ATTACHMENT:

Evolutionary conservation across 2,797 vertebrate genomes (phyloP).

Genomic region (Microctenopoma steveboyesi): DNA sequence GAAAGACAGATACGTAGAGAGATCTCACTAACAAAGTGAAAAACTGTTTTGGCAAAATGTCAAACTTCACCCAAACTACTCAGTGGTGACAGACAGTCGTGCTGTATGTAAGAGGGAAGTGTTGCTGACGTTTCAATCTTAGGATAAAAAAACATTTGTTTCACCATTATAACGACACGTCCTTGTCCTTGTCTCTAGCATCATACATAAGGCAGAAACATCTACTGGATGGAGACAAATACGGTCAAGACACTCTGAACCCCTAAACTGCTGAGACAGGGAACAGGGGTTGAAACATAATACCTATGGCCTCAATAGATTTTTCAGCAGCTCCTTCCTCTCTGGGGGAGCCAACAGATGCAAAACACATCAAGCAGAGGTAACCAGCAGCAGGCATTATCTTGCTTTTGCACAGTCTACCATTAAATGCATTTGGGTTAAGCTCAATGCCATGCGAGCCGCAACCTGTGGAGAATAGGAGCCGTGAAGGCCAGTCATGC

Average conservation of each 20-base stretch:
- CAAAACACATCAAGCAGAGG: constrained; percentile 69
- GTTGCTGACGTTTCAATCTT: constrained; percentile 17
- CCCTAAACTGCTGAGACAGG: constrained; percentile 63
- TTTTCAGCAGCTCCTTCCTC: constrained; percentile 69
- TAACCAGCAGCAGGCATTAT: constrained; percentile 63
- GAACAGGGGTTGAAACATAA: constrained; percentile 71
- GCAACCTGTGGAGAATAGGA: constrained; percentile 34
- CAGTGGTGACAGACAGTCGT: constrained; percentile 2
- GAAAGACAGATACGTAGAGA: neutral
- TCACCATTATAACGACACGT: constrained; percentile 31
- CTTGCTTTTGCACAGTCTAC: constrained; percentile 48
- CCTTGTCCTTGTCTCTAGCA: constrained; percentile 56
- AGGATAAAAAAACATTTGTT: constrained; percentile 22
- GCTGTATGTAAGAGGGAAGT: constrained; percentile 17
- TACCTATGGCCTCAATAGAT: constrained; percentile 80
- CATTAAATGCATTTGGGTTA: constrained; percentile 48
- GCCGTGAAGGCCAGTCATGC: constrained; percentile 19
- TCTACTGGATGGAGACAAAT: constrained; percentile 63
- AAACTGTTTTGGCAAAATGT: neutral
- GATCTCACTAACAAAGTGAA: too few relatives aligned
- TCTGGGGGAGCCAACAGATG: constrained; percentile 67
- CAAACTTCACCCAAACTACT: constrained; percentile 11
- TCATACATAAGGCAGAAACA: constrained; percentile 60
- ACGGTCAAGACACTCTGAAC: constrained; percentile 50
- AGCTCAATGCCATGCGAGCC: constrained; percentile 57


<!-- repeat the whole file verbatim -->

Evolutionary conservation across 2,797 vertebrate genomes (phyloP).

Genomic region (Microctenopoma steveboyesi): DNA sequence GAAAGACAGATACGTAGAGAGATCTCACTAACAAAGTGAAAAACTGTTTTGGCAAAATGTCAAACTTCACCCAAACTACTCAGTGGTGACAGACAGTCGTGCTGTATGTAAGAGGGAAGTGTTGCTGACGTTTCAATCTTAGGATAAAAAAACATTTGTTTCACCATTATAACGACACGTCCTTGTCCTTGTCTCTAGCATCATACATAAGGCAGAAACATCTACTGGATGGAGACAAATACGGTCAAGACACTCTGAACCCCTAAACTGCTGAGACAGGGAACAGGGGTTGAAACATAATACCTATGGCCTCAATAGATTTTTCAGCAGCTCCTTCCTCTCTGGGGGAGCCAACAGATGCAAAACACATCAAGCAGAGGTAACCAGCAGCAGGCATTATCTTGCTTTTGCACAGTCTACCATTAAATGCATTTGGGTTAAGCTCAATGCCATGCGAGCCGCAACCTGTGGAGAATAGGAGCCGTGAAGGCCAGTCATGC

Average conservation of each 20-base stretch:
- CAAAACACATCAAGCAGAGG: constrained; percentile 69
- GTTGCTGACGTTTCAATCTT: constrained; percentile 17
- CCCTAAACTGCTGAGACAGG: constrained; percentile 63
- TTTTCAGCAGCTCCTTCCTC: constrained; percentile 69
- TAACCAGCAGCAGGCATTAT: constrained; percentile 63
- GAACAGGGGTTGAAACATAA: constrained; percentile 71
- GCAACCTGTGGAGAATAGGA: constrained; percentile 34
- CAGTGGTGACAGACAGTCGT: constrained; percentile 2
- GAAAGACAGATACGTAGAGA: neutral
- TCACCATTATAACGACACGT: constrained; percentile 31
- CTTGCTTTTGCACAGTCTAC: constrained; percentile 48
- CCTTGTCCTTGTCTCTAGCA: constrained; percentile 56
- AGGATAAAAAAACATTTGTT: constrained; percentile 22
- GCTGTATGTAAGAGGGAAGT: constrained; percentile 17
- TACCTATGGCCTCAATAGAT: constrained; percentile 80
- CATTAAATGCATTTGGGTTA: constrained; percentile 48
- GCCGTGAAGGCCAGTCATGC: constrained; percentile 19
- TCTACTGGATGGAGACAAAT: constrained; percentile 63
- AAACTGTTTTGGCAAAATGT: neutral
- GATCTCACTAACAAAGTGAA: too few relatives aligned
- TCTGGGGGAGCCAACAGATG: constrained; percentile 67
- CAAACTTCACCCAAACTACT: constrained; percentile 11
- TCATACATAAGGCAGAAACA: constrained; percentile 60
- ACGGTCAAGACACTCTGAAC: constrained; percentile 50
- AGCTCAATGCCATGCGAGCC: constrained; percentile 57